I've previously announced Spark becoming Open Source and its source code appearing in SVN. Now, the first official Open Source release of Spark (version 2.0) is available. A lot of great stuff got packed into 2.0, including support for translations, URI mappings, gateways (for legacy IM networks), and numerous UI and performance improvements.
The release is the culmination of a big shift in our strategy around business IM. Organizations that deploy IM don't think of the server and client as two totally separate applications. Instead, they're looking for an IM solution where both the client and server work together seamlessly to offer the best possible user experience. Our goal for Spark is ambitious but simple -- to create the best IM client for business. Why do most companies deploy Microsoft's email system? It's because their users prefer Outlook. When users demand Spark instead of Office Communicator, we'll know we're accomplishing our goal.
One aspect of the Spark story that I find particularly interesting is that we've built it using Java. It's been common knowledge for years that using Java for client-side applications "sucks". In fact, I personally remember having lots of worries about the platform as we started Spark development two years ago. Could we make it feel like a native application and get good performance? Well, times change and the common wisdom about client-side Java needs some updating. We've made Spark feel like a Windows app on Windows, a Mac app on OS X, etc. It's also speedy and we've even made some good strides with memory consumption. Memory usage is going to continue to be an issue for some, but computers keep shipping with more and more RAM and the Java platform keeps making big strides. Why do we use Java in Spark? We get a huge community of developers, fairly seamless cross-platform support, and great development productivity. One thing I'm excited about is the upcoming Java 6 release. It includes loads of improvements for client-side Java and will be a great platform for Spark.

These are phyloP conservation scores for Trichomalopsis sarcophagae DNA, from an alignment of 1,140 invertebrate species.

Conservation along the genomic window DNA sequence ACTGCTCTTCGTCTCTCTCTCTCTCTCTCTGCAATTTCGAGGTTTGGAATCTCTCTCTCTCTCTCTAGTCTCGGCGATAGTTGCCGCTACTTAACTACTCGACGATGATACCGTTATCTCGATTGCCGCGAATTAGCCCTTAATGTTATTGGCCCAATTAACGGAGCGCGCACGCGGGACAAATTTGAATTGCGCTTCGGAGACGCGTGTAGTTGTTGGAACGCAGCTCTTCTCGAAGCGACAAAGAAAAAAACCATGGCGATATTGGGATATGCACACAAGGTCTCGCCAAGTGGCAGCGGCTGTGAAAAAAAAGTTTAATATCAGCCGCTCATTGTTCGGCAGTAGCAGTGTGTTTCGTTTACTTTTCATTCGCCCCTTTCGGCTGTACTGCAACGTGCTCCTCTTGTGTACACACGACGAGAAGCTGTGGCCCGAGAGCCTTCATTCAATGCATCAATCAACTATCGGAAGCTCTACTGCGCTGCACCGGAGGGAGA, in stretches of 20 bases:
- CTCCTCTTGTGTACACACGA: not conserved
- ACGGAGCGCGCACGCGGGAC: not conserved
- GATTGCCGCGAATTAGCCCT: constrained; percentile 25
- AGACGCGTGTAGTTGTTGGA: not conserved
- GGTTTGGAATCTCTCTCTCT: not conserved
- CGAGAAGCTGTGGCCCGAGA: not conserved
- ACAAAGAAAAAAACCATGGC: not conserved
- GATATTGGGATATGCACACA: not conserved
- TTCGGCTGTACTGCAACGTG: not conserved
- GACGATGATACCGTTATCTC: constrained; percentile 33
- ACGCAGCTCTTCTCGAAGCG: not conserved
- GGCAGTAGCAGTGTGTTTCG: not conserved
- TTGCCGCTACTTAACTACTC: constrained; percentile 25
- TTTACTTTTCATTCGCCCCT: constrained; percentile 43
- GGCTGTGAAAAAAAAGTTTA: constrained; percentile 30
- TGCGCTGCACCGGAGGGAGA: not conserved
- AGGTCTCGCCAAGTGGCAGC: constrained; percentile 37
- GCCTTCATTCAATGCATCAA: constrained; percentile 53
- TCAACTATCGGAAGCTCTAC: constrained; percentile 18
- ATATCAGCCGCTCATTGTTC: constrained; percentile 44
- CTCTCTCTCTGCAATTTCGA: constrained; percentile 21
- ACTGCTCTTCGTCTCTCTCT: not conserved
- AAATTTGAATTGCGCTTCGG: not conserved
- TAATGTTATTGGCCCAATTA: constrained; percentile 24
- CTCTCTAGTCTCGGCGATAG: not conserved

Of course, the myriad other XMPP clients will continue to work great with Wildfire. Choice is a great thing about open standards. We hope you find Spark 2.0 to be a worthy option.